When Updike waded into Nigerian politics

BBC News recently ran a story by Adaobi Tricia Nwaubani about Nigerian blogger Teslim Omipidan, whose passion for history and all things Nigerian has connected famed American writer John Updike to his country’s politics. Here is one of Omipidan’s stories:

In October 1961 a young American named Margery Michelmore caused a stir when, in the midst of Peace Corps training at the University of Ibadan in southwestern Nigeria, she decided to send a postcard to a friend back home. In it, she described the “squalor and absolutely primitive living conditions” of her new environment. “A Nigerian saw the postcard before it was mailed; distributed photocopies around the campus—sparking riots from the students who found the private message outrageous, and an international incident that eventually drew the involvement of then US President John F. Kennedy.”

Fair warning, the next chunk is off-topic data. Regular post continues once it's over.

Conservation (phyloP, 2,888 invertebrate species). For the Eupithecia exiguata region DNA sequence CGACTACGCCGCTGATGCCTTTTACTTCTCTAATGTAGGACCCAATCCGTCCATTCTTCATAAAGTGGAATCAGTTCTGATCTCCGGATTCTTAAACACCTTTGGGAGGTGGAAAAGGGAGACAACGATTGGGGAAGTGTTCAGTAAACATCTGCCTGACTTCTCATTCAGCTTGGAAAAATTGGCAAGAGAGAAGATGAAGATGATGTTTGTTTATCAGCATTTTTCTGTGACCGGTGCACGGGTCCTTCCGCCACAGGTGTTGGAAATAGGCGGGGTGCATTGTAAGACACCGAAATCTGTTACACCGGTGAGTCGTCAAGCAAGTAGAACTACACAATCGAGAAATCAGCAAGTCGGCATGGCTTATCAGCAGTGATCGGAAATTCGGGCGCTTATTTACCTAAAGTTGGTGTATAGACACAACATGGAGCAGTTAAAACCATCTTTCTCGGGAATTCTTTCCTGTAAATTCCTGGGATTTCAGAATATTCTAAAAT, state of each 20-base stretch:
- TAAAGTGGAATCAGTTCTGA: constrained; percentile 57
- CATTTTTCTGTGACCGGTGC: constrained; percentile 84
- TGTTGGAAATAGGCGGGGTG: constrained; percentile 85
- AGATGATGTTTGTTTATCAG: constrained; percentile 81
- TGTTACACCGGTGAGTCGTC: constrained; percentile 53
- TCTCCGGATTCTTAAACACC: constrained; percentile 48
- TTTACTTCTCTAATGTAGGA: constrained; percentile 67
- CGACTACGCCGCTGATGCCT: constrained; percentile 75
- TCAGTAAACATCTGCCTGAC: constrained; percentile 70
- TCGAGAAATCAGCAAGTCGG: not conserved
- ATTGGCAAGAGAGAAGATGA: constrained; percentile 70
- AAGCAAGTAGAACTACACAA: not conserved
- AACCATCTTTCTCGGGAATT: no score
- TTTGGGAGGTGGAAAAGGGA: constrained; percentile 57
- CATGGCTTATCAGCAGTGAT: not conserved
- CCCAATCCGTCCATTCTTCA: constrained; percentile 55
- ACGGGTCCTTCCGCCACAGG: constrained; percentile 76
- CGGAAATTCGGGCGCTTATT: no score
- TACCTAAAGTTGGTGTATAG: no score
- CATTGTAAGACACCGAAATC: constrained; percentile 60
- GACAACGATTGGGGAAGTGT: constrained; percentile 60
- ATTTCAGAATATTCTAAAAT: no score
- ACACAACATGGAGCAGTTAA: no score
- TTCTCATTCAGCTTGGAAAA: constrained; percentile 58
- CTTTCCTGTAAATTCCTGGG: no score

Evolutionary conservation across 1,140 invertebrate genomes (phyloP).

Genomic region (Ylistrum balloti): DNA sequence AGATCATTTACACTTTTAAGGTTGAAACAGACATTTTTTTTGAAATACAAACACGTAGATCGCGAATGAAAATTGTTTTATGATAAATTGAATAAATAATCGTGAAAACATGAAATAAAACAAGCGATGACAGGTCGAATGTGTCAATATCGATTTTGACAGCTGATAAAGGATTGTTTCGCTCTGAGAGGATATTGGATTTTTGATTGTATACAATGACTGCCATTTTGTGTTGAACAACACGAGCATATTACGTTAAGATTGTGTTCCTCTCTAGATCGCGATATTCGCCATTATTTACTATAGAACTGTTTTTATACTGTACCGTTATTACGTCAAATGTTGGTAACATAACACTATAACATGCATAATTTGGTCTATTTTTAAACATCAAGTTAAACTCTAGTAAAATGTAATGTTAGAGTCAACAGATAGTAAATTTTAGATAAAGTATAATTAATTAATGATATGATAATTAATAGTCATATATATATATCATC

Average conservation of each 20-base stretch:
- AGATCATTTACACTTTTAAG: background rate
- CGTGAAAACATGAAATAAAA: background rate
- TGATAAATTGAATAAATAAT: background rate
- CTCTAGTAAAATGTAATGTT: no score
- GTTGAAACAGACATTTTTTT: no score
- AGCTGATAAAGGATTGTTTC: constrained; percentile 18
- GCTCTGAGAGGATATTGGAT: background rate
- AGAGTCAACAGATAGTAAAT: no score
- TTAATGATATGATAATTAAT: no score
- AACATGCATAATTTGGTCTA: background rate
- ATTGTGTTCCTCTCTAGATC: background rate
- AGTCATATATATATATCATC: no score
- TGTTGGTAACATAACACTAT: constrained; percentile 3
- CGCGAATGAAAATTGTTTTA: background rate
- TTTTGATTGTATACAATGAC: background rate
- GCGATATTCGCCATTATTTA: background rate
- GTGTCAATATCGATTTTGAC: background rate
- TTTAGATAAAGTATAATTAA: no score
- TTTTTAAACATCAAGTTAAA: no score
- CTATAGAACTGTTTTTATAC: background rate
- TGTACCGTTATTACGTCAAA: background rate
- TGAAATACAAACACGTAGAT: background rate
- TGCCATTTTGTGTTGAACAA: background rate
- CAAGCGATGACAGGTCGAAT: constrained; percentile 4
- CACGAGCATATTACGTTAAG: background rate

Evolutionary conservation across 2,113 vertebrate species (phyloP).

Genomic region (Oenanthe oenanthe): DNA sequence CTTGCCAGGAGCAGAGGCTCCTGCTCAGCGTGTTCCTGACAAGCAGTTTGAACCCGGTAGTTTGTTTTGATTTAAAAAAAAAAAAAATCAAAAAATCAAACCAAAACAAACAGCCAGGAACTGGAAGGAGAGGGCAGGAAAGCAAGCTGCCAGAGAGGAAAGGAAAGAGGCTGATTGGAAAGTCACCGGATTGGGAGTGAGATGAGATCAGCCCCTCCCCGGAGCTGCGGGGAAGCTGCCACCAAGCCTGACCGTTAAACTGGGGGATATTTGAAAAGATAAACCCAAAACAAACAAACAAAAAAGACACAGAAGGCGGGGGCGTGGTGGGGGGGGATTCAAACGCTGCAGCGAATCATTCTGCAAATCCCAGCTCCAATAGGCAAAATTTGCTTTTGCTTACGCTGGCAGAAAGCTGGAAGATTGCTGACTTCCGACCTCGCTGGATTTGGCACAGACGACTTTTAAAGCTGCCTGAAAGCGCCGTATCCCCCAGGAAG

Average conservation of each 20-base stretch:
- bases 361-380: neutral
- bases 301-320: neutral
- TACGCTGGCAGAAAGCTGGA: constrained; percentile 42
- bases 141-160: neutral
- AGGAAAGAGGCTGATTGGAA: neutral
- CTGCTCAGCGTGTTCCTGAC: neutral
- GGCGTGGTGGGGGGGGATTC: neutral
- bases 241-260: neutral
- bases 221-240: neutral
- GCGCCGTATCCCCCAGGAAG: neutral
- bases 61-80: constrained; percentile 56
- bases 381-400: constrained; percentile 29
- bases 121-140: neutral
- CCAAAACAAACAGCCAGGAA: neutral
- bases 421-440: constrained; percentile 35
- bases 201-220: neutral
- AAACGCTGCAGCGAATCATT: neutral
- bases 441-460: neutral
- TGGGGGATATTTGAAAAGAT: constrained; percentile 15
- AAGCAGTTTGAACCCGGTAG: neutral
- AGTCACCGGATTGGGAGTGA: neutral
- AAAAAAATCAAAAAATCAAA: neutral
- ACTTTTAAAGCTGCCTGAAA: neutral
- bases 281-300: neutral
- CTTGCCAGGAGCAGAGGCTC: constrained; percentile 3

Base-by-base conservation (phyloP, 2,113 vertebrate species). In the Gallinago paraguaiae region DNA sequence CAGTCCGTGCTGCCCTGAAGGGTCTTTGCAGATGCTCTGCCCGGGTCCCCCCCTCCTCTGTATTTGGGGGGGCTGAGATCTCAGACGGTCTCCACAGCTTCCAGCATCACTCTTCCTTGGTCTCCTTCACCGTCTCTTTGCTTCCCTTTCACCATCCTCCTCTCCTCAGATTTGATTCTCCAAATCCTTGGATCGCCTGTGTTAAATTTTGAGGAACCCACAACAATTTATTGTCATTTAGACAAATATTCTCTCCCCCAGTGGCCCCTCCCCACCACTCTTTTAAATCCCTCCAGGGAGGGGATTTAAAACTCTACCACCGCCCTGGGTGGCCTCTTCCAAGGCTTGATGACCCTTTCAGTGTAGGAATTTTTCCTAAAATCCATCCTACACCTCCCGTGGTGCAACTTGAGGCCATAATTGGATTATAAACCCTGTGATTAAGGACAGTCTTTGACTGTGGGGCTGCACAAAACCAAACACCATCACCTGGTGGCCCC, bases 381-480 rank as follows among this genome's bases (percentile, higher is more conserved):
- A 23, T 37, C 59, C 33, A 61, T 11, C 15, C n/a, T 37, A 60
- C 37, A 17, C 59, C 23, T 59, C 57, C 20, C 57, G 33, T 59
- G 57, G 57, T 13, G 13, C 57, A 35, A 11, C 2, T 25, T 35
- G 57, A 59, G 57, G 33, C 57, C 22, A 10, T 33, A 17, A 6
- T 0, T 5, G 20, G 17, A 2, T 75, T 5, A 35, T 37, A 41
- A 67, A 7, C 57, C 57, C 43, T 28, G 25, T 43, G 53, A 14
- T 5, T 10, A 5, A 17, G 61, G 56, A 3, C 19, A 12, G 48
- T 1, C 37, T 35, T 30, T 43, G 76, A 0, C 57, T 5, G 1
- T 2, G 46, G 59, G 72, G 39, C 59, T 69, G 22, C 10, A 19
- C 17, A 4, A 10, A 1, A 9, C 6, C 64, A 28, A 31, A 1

Where does Updike come in?

“Back in 1961, acclaimed writer John Updike absolved Margery Michelmore of blame in the postcard incident. ‘Miss Machelmore did not sin in saying in a personal missive that she was startled, coming fresh from Foxboro, Massachusetts, to find the citizens of Ibadan cooking in the streets,’ he wrote in the 28 October issue of that year’s The New Yorker. ‘And the fellow student who picked up the dropped card and, instead of mailing it, handed it to the local mimeographer seems guilty of a failure of gallantry. One may or may not cook in the streets, but one does not read other people’s mail and then demonstrate because it is insufficiently flattering,'” Updike had written in “The Talk of the Town.”

Read the whole article:  “The Nigerian blogger scouring the past to inform the future”

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